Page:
Q: Hi, I’m a property manager of a condominium association. I received a notice of intent to run a biography from one of the owners in our building, and the owner’s biography has lies about some of the current board members that he’s running against. Can I include something in the second notice that we mail to the owners letting them know that there are lies in the candidate’s biography?
A: This situation happens in many communities that we represent. Unfortunately, you cannot include anything in the second notice package about what is written in a candidate’s biography, whether it is negative or positive. It is also important to note that you cannot alter a biography.
Q: I’m on the board of directors and our election is coming up. I know there are some rules about people not being able to run if they have been convicted of a crime. Are we required to do background checks on the candidates?
-K.L., Boynton Beach
A: The rule that you are thinking of is 718.112(2)(d) Fla. Stat. which states that anyone who has been convicted of any felony in Florida or in a United States District or Territorial Court, or who has been convicted of any offense in another jurisdiction which would be considered a felony if committed in Florida, is not eligible to serve on the board unless their civil rights have been restored for at least 5 years as of the date they seek election to the board. That being said, the board is not required to complete a background check on any candidate for the board under 718 Fla. Stat.
Q: I live in a homeowners association, and since I have lived here we’ve always voted for our board members the same way as I did when I lived in a condominium association with the secret ballot system (smaller envelope being sealed inside the larger envelope). We recently hired a new management company and they let us know that we aren’t supposed to be voting this way. Are they correct?
A: It’s possible that your property management company is correct, because unlike 718 Fla. Stat. and the Florida Administrative Code, 720 Fla. Stat. contains very little procedural guidance on how to conduct an election. Therefore, the answer will depend entirely on what your association’s governing documents say. Note that if the governing documents are silent, then the statute will control; meaning, your association will not be able to follow the secret ballot system. Therefore, we commend that you consult with the association’s attorney in order to obtain their opinion as to the procedures that your association needs to follow in order to have a valid election.
Q: I live in a condominium building, and we just had our election. When we were counting the ballots, we noticed that several of them were signed. We were concerned that this made the ballot invalid, so we didn’t count those ballots. Should we have counted them?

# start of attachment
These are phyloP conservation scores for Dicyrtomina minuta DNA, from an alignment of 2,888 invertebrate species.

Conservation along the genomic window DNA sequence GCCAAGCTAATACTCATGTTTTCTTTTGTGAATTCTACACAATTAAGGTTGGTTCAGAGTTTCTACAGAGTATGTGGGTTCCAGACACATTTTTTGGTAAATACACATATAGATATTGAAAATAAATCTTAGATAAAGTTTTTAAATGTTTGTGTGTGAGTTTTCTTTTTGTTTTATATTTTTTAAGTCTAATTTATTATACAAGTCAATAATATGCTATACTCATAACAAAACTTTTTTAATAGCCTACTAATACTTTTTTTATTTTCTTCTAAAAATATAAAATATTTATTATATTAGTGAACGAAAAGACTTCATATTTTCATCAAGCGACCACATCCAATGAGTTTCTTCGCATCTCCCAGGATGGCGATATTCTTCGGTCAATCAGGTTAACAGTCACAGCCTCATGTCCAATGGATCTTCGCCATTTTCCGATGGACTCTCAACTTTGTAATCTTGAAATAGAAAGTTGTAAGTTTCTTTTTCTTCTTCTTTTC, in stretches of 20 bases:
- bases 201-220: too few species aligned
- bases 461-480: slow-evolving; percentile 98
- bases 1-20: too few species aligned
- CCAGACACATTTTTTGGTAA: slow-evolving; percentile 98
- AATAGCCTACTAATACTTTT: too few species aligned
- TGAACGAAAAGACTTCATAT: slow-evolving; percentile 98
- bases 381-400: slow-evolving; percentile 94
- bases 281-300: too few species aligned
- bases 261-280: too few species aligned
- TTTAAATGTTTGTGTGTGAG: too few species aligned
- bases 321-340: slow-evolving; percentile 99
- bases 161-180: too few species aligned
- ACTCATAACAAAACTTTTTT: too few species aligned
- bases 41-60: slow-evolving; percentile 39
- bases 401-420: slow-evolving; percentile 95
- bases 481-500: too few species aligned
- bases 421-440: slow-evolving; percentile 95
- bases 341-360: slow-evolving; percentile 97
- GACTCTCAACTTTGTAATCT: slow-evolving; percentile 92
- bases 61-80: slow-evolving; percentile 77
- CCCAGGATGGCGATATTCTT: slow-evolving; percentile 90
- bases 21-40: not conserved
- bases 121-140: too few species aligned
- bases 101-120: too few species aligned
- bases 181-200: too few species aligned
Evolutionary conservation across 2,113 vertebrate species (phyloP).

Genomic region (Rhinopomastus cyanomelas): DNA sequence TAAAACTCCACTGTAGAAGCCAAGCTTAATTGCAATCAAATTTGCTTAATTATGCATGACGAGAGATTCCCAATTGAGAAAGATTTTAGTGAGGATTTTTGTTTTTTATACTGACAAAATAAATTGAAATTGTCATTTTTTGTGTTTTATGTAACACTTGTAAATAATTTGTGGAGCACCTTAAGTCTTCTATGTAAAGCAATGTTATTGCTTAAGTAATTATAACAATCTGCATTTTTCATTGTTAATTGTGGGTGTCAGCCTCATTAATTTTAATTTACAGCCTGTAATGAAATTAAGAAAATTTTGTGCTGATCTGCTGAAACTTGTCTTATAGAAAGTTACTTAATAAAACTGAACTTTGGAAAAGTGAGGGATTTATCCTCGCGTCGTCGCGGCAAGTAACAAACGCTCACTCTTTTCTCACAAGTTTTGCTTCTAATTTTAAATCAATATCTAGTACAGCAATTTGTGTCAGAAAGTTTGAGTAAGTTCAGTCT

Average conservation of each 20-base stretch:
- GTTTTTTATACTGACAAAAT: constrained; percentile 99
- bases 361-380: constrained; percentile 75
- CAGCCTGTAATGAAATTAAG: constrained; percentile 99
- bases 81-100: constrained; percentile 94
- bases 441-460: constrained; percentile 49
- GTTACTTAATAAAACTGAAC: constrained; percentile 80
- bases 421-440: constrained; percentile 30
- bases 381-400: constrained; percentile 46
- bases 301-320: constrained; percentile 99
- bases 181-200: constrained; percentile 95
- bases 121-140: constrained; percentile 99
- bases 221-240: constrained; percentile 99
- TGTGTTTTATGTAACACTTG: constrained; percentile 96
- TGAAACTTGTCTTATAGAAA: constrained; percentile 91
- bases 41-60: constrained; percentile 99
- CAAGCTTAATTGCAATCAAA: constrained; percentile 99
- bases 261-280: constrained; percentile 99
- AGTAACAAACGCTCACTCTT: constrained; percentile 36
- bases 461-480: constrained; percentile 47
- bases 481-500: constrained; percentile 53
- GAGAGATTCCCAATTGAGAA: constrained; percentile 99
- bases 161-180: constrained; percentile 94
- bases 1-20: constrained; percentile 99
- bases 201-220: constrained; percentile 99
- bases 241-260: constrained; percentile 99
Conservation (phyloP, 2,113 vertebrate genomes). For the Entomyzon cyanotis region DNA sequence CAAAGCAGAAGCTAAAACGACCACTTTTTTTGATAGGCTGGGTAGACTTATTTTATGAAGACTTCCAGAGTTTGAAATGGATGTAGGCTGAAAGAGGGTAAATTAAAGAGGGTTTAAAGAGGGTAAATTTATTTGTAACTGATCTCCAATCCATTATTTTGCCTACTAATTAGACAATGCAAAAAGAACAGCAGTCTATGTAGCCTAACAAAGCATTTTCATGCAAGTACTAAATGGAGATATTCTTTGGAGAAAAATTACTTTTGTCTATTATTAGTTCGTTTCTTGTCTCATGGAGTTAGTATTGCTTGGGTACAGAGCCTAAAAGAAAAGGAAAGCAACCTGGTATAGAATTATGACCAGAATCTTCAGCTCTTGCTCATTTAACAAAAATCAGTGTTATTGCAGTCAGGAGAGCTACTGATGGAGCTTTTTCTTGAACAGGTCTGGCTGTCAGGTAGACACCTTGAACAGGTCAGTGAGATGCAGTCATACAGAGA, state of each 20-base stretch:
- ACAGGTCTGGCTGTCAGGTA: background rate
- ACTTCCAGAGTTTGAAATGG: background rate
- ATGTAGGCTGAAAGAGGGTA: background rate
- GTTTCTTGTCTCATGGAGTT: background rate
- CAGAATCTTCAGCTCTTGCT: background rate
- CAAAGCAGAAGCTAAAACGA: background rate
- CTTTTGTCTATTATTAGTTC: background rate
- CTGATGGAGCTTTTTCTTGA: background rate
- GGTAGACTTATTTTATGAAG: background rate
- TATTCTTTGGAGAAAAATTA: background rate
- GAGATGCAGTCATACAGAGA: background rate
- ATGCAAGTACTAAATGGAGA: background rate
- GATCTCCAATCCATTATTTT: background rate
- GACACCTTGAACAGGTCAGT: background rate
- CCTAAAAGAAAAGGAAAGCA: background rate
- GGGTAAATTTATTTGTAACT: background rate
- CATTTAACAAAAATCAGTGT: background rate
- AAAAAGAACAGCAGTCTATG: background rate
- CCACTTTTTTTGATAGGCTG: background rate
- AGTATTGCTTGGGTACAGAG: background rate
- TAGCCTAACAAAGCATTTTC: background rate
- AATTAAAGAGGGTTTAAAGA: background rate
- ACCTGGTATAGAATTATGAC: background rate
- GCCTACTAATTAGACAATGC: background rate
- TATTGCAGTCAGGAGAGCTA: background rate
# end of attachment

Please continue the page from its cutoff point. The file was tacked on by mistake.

-R.K., Vero Beach
A: This is an interesting question, and one that is debated among attorneys who practice in this area of law. Some attorneys have the opinion that in order to preserve the secret ballot procedure, any deviation from the secret act of the voting process (which includes not only signing the ballot, but also if a proxy that is inside of the smaller envelope) means that the vote is invalid. Other attorneys have the opinion that the owners have the right to waive their privacy when voting for the board members. We believe that the owners have the right to waive their privacy. Please note, however, that it is critical that the outer envelope is in compliance with the statutory requirements (i.e. signed by the owner with their name printed and the unit number and is properly sealed).
Avi S. Tryson, Esq., is Partner of the Law Firm Goede, Adamczyk, DeBoest & Cross. Visit www.gadclaw.com or to ask questions about your issues for future columns, send your inquiry to: firstname.lastname@example.org. The information provided herein is for informational purposes only and should not be construed as legal advice. The publication of this article does not create an attorney-client relationship between the reader and Goede, Adamczyk, DeBoest & Cross, or any of our attorneys. Readers should not act or refrain from acting based upon the information contained in this article without first contacting an attorney, if you have questions about any of the issues raised herein. The hiring of an attorney is a decision that should not be based solely on advertisements or this column.